Much larger-than-expected ending stocks of both corn and soybeans will pressure prices lower. USDA’s final quarterly Grains Stocks report for the 2012-13 marketing year shows wheat replaced corn in feed markets this summer.
USDA estimates old-crop corn stocks in all positions as of Sept. 1 at 824 million bushels, 17% smaller than the last year but well above trade estimates.
"Corn stocks were 10% above the highest trade estimate," says Chad Hart, agricultural economist with Iowa State University.
The average trade estimate for corn ending stocks was 681 million bushels and the range of estimates was 552 million bushels to 750 million.
The December corn futures contract set a new contract low below $4.44/bushel following the release of the report.
Wheat Feeding Strong
"We had a lot more wheat feeding this summer, which came at the expense of corn," says Brian Basting, commodity research analyst with Advance Trading, Bloomington, Ill.
In contrast to the higher-than-expected corn ending stocks, all wheat stocks of 1.855 billion bushels plunged 70 million bushels below the average trade estimate, says Basting.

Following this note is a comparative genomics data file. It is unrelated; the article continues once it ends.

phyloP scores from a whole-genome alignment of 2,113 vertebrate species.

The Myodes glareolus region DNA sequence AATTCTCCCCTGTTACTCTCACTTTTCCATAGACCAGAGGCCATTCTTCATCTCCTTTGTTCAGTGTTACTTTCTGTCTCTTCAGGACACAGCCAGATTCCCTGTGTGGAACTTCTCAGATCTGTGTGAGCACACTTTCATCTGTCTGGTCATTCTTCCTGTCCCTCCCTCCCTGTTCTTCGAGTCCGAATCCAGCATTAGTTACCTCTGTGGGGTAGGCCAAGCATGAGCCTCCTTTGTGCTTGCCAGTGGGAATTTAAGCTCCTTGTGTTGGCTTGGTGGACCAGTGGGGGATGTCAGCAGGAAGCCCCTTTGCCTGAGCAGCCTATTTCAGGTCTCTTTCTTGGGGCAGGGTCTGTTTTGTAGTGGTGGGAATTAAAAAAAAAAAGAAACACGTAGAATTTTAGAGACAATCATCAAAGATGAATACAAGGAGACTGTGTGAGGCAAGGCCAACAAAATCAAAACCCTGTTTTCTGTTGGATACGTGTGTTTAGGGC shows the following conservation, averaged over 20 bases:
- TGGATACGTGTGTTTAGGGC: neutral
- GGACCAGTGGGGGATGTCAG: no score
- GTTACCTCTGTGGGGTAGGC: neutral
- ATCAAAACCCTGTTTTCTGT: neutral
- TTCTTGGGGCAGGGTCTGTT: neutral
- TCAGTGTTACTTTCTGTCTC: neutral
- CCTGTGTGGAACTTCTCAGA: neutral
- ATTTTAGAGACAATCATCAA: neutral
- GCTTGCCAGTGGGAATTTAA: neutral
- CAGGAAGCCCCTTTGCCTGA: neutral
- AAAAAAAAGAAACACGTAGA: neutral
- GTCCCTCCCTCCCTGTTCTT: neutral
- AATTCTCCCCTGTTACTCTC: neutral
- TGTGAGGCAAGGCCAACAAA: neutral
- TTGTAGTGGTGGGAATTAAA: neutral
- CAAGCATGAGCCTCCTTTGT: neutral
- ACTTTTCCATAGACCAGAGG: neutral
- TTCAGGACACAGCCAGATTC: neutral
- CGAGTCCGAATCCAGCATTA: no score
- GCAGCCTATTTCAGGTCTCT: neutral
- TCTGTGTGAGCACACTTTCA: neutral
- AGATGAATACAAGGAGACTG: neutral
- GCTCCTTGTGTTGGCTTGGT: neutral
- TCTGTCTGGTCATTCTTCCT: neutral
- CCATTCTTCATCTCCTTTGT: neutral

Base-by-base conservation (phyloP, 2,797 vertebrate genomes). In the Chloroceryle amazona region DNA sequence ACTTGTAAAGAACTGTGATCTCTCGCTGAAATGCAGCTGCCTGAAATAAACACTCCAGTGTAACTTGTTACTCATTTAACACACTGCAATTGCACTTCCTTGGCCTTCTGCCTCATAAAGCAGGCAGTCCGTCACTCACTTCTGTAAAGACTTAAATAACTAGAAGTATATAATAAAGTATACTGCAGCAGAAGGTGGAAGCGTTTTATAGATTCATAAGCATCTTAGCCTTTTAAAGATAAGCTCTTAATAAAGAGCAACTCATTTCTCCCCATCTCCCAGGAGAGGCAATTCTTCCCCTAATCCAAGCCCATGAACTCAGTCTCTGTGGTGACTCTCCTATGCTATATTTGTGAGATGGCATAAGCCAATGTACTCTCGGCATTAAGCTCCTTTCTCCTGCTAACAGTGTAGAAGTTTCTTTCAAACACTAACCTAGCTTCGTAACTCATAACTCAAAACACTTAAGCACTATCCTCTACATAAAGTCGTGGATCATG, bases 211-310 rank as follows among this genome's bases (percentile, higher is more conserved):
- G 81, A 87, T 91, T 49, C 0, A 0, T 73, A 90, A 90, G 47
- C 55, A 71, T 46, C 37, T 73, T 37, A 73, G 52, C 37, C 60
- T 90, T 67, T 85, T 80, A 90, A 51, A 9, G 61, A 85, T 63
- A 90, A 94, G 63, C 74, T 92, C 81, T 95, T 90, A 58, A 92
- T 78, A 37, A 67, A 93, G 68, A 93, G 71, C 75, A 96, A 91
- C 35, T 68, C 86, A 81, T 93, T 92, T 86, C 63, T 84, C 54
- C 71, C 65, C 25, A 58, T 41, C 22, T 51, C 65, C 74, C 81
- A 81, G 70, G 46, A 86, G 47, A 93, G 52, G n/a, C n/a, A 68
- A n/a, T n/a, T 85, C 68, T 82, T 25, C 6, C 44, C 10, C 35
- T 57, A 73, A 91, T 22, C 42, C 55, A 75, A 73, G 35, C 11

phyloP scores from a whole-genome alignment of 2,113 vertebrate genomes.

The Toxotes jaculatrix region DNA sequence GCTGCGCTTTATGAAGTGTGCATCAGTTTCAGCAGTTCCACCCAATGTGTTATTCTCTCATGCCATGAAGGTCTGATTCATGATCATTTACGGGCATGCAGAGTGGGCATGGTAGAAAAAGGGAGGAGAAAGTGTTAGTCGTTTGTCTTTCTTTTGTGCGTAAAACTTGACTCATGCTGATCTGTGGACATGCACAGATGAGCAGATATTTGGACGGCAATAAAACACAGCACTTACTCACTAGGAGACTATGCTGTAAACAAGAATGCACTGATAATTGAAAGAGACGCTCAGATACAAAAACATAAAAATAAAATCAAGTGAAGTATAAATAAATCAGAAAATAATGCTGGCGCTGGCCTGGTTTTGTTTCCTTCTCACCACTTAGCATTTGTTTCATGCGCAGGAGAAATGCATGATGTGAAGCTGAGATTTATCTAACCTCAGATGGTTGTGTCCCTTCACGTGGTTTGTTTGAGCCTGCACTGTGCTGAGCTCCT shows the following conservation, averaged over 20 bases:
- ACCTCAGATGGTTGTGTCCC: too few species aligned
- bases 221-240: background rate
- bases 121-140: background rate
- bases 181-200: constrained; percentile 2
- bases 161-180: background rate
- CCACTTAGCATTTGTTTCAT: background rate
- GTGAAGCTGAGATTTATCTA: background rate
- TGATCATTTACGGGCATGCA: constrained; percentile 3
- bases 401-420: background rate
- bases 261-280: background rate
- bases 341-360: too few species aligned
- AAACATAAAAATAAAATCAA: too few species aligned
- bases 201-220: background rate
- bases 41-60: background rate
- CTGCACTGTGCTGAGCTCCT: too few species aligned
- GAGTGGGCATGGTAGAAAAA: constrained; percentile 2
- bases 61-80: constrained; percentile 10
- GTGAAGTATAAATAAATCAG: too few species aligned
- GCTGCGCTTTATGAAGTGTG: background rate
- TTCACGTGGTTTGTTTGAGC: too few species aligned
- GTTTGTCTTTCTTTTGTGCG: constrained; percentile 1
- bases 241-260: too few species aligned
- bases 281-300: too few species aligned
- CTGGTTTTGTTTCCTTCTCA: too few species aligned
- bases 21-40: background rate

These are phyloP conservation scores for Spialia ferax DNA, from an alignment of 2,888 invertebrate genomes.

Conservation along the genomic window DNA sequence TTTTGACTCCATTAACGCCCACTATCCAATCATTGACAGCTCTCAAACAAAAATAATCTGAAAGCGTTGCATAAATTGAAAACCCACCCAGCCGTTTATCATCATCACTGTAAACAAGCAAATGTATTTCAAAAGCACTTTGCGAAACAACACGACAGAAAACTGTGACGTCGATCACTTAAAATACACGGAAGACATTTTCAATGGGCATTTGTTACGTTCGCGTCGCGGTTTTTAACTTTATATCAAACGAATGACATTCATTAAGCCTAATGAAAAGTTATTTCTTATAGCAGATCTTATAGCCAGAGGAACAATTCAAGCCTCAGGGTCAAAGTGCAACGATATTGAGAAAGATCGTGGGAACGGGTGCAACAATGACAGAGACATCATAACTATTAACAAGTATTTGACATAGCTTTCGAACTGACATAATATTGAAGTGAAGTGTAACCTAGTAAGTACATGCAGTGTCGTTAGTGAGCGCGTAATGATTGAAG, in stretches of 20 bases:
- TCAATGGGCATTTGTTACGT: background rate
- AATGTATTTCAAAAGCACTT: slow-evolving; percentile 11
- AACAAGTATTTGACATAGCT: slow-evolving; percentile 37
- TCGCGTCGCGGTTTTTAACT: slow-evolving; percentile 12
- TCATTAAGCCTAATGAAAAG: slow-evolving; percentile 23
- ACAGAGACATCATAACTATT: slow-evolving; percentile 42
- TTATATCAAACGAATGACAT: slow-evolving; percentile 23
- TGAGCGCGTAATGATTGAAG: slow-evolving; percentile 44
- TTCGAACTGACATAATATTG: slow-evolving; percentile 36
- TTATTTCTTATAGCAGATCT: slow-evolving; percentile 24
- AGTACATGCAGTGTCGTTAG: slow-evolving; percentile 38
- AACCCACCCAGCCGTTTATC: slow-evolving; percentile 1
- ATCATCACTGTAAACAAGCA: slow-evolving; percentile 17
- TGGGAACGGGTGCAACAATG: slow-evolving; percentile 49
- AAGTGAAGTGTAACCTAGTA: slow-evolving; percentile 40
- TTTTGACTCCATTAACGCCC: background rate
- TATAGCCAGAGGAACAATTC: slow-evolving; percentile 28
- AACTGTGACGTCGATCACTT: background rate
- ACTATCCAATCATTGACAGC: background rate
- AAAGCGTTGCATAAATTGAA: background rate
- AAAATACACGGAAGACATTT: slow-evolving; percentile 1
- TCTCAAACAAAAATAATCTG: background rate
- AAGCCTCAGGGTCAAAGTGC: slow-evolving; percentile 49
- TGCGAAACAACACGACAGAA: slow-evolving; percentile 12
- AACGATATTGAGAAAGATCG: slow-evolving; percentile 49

The June–August implied corn disappearance was 1.94 billion bushels, compared with 2.16 billion bushels for the same period last year.
"Feeders backed off, ethanol plants backed off, waiting for new crop to come in," says Hart. "Over the next six months, feed demand could rebuild. Ethanol will build back up. Domestic corn demand will ramp up. We have already seen it on the export side."
Demand for corn from China has been strong, and Mexico is also starting to ramp up its purchases of U.S. corn, Hart adds.
USDA Finds More Beans
USDA estimates old-crop soybeans stored in all positions as of September 1 at141 million bushels, 17% smaller than last year but substantially higher than expected.
The average trade estimate for soybean stocks heading into the report was only 124 million bushels. Unlike the corn ending stocks number, though, soybean stocks fell within the range of estimates of 106 million bushels to 155 million.
Soybeans could see a bigger price impact than corn, though. Unlike corn, Hart says, soybeans were able to maintain relatively high prices heading into the report. Following the report, soybean prices fell sharply.
"We have enough soybeans to just barely get buy," Hart adds. "But that’s the key. We have enough to get by."
USDA also revised 2012-13 soybean production 19 million bushels higher to 3.034 billion bushels, which basically accounts for the higher ending-stocks figure, notes Basting.
On AgDay, Brian Grete provides an overview of this week's Grain Stocks report:
See how the reports are affecting prices in AgWeb's Market Center.
Coverage, Analysis of Sept. 30 Grain Stocks Reports
See all of the data, coverage and analysis of today's Grain Stocks reports.